In an acquisition that is aimed at bringing the cost of its built-for-masses electric car — the Model 3, Tesla has announced that is acquiring energy storage company Maxwell Technologies Inc for $218 million in an all-stock deal. The deal’s prime intention figures out to bringing down Model 3 costs further, as Tesla surges production.
Maxwell Technologies on its end has developed a unique, patented “dry electrode” technology that the company claims, could significantly increase the driving range and reduce the cost of electric vehicle batteries. According to a Reuters report, Maxwell Tech talked about this tech in an investor presentation in January, and aid it expected strategic alliances “within six months” centered around this technology.
Another important tech that Maxwell Technologies has mastered, is ‘Ultracapacitors’. When combined with a regular battery, ultracapacitors can help store power to the peak, making them crucially relevant for electric car makers. In a manner similar to how batteries work, a single ultracapacitor cell consists of a positive and negative electrode, separated by an electrolyte. The difference however is in the manner energy is stored. While traditional batteries store energy chemically, ultracapacitors store energy electrostatically.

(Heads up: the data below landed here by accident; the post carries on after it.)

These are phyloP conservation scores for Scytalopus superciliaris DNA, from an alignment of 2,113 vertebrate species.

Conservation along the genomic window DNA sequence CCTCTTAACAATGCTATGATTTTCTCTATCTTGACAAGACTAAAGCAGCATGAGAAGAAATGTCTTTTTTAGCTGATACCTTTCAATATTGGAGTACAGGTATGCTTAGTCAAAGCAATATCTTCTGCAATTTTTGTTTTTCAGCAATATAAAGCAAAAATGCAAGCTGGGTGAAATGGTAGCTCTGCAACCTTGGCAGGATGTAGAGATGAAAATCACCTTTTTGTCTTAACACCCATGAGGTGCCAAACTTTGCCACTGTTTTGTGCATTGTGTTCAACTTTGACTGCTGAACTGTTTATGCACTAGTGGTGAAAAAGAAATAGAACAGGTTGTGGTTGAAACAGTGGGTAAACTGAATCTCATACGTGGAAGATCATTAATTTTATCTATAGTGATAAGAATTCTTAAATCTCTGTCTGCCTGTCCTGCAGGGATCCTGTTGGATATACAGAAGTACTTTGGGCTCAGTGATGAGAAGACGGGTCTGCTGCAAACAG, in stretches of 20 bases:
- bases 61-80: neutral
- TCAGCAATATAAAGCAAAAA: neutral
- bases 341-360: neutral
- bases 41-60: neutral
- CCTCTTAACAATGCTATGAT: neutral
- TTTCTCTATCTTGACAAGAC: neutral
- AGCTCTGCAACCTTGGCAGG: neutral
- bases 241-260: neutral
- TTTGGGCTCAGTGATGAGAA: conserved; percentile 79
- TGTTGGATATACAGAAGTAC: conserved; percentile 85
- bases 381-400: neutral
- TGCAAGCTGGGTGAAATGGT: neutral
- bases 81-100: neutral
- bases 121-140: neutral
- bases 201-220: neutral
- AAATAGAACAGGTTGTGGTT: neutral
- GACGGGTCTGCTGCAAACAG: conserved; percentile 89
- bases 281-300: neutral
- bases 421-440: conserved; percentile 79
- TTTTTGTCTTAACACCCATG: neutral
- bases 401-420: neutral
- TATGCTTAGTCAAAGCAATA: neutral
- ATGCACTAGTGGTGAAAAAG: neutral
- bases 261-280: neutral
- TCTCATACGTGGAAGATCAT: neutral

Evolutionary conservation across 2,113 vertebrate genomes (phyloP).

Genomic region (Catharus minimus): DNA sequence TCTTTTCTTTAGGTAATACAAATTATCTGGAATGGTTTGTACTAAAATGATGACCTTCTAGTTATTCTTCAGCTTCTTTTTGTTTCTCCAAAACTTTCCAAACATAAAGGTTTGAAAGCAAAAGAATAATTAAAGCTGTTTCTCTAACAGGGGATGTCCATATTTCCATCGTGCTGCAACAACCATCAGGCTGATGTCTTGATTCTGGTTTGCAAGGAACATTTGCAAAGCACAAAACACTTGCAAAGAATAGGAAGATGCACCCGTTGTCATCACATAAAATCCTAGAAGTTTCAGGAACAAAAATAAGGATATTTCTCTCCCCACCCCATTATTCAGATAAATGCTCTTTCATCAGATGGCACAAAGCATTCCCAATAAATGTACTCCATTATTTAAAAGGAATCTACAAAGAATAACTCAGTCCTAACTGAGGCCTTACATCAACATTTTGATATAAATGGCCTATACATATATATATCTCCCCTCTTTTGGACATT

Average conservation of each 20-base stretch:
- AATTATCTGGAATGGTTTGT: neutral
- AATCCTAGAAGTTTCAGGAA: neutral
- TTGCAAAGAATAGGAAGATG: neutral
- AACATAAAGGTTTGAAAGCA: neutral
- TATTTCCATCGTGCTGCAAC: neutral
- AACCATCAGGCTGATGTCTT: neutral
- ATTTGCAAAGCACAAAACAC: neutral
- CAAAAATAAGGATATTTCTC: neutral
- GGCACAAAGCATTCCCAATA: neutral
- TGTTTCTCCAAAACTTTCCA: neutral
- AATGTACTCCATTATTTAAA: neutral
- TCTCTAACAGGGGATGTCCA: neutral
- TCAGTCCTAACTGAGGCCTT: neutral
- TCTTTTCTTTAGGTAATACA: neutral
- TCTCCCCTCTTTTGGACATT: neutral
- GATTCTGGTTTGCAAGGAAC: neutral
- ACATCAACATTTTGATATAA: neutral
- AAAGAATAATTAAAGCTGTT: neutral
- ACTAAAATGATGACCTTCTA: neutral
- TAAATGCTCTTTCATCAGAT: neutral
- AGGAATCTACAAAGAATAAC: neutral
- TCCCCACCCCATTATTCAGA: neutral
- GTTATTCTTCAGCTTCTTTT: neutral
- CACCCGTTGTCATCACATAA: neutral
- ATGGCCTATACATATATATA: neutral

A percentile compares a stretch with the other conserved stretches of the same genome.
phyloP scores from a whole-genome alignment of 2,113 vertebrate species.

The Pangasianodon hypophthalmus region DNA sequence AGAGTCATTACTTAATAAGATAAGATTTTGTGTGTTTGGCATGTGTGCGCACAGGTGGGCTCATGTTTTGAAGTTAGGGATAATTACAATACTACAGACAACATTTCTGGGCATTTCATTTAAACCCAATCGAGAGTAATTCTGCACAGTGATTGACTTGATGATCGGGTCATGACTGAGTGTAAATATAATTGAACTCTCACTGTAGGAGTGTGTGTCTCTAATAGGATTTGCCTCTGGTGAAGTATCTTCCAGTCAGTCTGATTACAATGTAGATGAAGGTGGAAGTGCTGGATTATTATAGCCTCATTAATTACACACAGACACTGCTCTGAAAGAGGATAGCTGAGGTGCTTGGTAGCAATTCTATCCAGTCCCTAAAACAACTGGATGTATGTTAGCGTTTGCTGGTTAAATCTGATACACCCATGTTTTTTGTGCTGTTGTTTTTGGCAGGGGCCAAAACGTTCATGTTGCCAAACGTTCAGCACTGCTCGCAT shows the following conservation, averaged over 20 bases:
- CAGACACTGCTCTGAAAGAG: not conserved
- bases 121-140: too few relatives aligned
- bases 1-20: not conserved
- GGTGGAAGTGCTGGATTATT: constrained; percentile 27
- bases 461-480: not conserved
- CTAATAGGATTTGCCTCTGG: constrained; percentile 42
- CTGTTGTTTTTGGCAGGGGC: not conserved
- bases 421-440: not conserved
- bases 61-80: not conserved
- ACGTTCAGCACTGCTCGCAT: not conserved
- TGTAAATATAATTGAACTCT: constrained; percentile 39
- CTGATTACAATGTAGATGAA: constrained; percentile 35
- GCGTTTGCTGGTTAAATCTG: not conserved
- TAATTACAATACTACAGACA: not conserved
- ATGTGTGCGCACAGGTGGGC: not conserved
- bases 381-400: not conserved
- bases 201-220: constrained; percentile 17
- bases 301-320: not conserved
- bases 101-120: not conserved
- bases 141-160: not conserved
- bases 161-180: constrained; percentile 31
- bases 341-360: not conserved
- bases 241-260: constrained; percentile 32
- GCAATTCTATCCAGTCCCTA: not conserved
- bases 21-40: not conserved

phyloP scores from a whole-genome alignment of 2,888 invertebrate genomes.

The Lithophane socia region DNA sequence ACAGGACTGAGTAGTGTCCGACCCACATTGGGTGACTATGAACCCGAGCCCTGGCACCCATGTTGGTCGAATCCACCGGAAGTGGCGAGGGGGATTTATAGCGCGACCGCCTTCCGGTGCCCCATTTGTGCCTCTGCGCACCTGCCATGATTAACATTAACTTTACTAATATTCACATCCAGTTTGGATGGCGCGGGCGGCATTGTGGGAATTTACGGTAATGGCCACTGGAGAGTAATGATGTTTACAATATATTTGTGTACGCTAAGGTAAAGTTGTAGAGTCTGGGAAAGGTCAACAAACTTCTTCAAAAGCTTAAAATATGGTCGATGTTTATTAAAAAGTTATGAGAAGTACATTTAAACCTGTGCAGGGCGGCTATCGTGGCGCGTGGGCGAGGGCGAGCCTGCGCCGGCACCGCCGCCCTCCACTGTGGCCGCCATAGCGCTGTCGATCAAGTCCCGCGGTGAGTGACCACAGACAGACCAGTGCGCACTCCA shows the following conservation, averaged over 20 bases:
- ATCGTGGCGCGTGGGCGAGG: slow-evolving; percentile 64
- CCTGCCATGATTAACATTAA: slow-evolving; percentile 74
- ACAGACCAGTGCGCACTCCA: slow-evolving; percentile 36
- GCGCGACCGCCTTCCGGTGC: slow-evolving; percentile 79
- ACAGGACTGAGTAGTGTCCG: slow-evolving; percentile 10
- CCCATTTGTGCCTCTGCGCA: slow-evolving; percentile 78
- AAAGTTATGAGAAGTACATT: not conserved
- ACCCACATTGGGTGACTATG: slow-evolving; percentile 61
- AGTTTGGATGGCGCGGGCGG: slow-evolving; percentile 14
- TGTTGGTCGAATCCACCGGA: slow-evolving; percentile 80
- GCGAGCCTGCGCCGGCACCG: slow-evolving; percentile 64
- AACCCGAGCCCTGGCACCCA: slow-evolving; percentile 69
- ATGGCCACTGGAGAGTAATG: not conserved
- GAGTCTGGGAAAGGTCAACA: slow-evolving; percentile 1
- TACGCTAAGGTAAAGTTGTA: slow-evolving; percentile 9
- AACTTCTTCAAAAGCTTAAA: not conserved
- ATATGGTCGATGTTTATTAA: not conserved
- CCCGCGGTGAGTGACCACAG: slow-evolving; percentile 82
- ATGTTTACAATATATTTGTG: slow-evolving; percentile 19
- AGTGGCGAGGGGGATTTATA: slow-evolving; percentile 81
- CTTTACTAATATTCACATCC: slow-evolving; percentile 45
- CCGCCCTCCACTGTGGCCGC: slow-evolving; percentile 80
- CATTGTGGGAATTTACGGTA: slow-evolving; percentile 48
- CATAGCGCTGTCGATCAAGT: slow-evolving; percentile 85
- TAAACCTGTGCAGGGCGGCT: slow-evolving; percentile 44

Maxwell’s ultracapcitor business directly aligns with Tesla’s energy storage business pretty well. The acquisition hence makes sense in a variety of strategic notions. Volvo-owner Geely Holding Group during a deal with Maxwell that was announced last may, mentioned the latter’s ultracapacitor technology as helping to deliver “peak power” for hybrid cars.
Tesla’s current offer puts a value of $4.75 on each Maxwell share, representing a 55 percent premium to the stock’s closing price on Friday, the companies said. Maxwell shares rose to trade at $4.58.Maxwell expects the deal, which has already been approved by its board, to close in the second quarter of 2019, or shortly thereafter.
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